We all know it and yet we tend to ignore the old adage: seek and you shall find. In Parsha Balak, we see that adage clearly demonstrated. In turn, the parsha reminds us that whereas Hashem always has our best interests at heart, and tries to steer us down the correct path, if we are dead-set to follow a different path, He will enable us to do so.
The parsha starts with Balak dispatching messengers from both Midiyan and Moav to Bilaam. These envoys are tasked with inviting Bilaam to Moav to curse Bnai Yisroel. As pointed out in Midrash, Balak and Bilaam were united by a shared hatred of Bnai Yisroel, and needed each other to achieve their common end; Balak was skilled at locating opportune places for witchcraft/magic and Bilaam was adept at using speech rooted in tumah to bless or curse. United by their common interest, Balak and Bilaam formed an allegiance.
It is important to note that this common interest was irrational. Balak knew that Hashem had forbidden Bnai Yisroel from attacking Moav, and in turn knew that his country was safe from attack. Similarly, Bilaam knew that Hashem Himself protects and indeed blesses Bnai Yisroel, and should therefore have surmised that any attempt to curse Hashem's people would lead to his own downfall. In the case of both Balak and Bilaam then, we see that their objective was predicated on finding an excuse for acting the way that they chose.
By extension, when one's judgement is clouded by hatred or other negative forces (greed, jealousy, ego, etc.), one will persist in taking an ill-fated course of action. In the face of both the evident obstacles that Hashem put in the path of these two rashaim (the strict prohibition, the she-donkey, the failure of the attempts to curse) and the subtle precursors to failure (the messengers from Midiyan departed), they continued on their merry way to self-destruction. In effect, they were so strengthened by their shared resolve that their perception of the events they encountered became skewed in their favour.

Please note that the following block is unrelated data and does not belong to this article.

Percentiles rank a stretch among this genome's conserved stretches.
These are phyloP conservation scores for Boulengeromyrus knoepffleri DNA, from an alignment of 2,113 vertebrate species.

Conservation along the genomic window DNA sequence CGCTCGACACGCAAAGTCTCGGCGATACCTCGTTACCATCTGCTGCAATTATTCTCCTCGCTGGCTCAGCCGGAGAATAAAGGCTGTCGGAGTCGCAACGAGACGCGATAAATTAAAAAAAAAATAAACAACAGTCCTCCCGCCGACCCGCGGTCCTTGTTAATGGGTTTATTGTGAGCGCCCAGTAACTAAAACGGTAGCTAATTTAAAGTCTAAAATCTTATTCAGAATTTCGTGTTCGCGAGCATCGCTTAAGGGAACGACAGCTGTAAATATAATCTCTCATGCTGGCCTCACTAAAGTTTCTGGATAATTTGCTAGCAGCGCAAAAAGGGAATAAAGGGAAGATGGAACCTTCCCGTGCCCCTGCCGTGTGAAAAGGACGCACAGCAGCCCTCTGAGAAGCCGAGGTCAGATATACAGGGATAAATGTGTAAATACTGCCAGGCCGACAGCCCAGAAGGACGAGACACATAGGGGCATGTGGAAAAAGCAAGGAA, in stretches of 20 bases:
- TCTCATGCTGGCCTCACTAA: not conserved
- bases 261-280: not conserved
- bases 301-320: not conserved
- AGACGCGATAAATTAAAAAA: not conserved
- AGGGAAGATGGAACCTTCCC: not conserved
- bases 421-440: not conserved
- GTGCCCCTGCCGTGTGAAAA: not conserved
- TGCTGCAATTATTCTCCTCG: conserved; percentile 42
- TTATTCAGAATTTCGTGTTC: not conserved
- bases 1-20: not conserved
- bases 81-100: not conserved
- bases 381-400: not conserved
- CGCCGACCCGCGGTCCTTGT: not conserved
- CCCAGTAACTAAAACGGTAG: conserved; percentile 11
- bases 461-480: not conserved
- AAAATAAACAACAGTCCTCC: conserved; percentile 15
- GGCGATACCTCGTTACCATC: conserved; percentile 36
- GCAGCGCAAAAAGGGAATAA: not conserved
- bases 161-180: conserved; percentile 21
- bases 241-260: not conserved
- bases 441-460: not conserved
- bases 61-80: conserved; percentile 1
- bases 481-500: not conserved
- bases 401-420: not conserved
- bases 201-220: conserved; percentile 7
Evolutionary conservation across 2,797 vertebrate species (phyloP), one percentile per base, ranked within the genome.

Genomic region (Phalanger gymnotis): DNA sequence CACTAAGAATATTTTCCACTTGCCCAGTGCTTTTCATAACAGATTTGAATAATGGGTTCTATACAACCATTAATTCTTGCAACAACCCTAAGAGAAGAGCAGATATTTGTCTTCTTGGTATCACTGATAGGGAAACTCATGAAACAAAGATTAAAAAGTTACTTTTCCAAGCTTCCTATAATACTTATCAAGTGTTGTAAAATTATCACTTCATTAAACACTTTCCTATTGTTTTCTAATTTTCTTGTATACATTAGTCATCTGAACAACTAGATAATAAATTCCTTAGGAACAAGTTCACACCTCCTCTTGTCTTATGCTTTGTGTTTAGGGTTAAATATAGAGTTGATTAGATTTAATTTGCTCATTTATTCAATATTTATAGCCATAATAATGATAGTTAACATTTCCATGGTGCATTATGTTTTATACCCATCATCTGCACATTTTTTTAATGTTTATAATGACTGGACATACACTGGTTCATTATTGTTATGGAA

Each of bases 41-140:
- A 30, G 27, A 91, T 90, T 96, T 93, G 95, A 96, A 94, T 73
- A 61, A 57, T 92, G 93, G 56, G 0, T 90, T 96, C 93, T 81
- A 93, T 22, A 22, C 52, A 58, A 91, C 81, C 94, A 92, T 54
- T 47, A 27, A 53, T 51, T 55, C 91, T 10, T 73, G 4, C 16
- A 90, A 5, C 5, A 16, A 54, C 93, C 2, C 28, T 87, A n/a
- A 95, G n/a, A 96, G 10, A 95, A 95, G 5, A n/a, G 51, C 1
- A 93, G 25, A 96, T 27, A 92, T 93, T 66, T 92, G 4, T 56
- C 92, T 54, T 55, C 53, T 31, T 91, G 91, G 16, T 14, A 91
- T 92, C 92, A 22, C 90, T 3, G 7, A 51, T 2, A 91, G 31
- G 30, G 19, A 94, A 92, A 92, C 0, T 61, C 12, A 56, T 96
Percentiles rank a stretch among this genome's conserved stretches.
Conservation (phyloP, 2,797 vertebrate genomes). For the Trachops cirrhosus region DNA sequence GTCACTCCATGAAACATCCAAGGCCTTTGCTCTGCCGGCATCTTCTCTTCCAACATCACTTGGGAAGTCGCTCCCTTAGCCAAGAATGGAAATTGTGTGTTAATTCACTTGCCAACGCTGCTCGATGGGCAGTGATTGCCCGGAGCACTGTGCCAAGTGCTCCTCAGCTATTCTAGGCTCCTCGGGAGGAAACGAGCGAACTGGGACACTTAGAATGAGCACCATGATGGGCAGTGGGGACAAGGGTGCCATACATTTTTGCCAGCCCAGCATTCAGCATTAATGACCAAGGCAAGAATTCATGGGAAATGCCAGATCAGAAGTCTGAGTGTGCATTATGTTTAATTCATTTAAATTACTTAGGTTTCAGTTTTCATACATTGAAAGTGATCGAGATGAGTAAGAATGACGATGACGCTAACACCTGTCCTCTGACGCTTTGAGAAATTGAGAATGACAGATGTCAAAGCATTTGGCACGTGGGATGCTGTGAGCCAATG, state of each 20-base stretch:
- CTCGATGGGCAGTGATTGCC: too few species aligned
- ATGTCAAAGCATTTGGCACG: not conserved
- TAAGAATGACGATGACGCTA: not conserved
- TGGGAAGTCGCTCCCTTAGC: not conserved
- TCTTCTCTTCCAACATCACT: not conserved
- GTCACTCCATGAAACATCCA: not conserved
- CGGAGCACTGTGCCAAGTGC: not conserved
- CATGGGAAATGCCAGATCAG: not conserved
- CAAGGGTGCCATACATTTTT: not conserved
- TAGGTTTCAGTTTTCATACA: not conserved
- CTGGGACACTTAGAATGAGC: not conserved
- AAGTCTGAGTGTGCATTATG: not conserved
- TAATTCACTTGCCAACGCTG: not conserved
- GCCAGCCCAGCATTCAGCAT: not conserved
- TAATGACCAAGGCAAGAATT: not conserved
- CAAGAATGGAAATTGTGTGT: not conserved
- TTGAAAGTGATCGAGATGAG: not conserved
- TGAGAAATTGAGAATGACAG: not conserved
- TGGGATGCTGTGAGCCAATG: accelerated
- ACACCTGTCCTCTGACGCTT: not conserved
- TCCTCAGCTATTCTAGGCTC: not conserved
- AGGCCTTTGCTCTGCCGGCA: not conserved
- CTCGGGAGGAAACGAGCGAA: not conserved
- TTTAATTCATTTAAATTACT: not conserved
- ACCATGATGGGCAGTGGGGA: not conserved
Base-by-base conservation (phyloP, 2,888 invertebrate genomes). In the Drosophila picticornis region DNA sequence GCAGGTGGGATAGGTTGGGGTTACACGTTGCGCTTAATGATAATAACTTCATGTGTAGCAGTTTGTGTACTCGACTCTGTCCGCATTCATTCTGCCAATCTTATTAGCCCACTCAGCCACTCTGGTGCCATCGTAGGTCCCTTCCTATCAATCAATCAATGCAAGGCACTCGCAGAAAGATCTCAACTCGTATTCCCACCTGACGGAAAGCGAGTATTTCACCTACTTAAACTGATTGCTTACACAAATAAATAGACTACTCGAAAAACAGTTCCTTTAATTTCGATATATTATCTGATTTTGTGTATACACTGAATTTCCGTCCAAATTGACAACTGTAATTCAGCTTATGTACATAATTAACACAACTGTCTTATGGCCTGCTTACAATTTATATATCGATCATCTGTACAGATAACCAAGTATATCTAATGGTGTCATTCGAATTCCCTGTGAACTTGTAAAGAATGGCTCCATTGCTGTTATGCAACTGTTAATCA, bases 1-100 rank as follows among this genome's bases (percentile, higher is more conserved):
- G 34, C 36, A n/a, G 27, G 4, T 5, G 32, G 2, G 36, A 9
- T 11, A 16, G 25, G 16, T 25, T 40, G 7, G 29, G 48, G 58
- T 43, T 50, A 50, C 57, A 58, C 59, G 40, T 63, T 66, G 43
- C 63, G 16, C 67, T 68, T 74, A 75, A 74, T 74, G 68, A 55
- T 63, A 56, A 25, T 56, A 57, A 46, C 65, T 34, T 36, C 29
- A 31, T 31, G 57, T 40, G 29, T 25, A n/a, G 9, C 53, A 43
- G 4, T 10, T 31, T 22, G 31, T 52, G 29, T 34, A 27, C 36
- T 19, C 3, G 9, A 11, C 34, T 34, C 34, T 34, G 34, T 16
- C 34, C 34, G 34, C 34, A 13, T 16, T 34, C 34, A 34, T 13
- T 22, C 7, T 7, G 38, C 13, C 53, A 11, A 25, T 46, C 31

Often when we taking the wrong course, we similarly strengthen our resolve by surrounding ourselves with those who share our opinion. In turn, by having the words of our cronies to goad us on, we act in ways that we should not. Indeed, we are all familiar with the ill effects created by crowd mentality, xenophobia, racism, anti-semitism, etc. etc. We can, in turn, appreciate the utmost importance that words hold, and how careful we must be in terms of avoiding exposure to speech that could sway us away from Hashem.
Along those lines, I would like to conclude with another Midrash, namely that a yid must constantly be asking Hashem to take him down the right path. All to often, we find ourselves going a particular direction because we concentrate on the fact that Hashem ultimately has our best interests at heart. We consequently create our own suffering, because we fail to ask Hashem to guide us correctly and therefore ending up taking a wrong turn off the correct path. We must constantly beseech Hashem to make us cognizant of the correct words and action at all times. Only then can we rest assured that the path we are taking is indeed the righteous one, the one that will result in our spiritual betterment.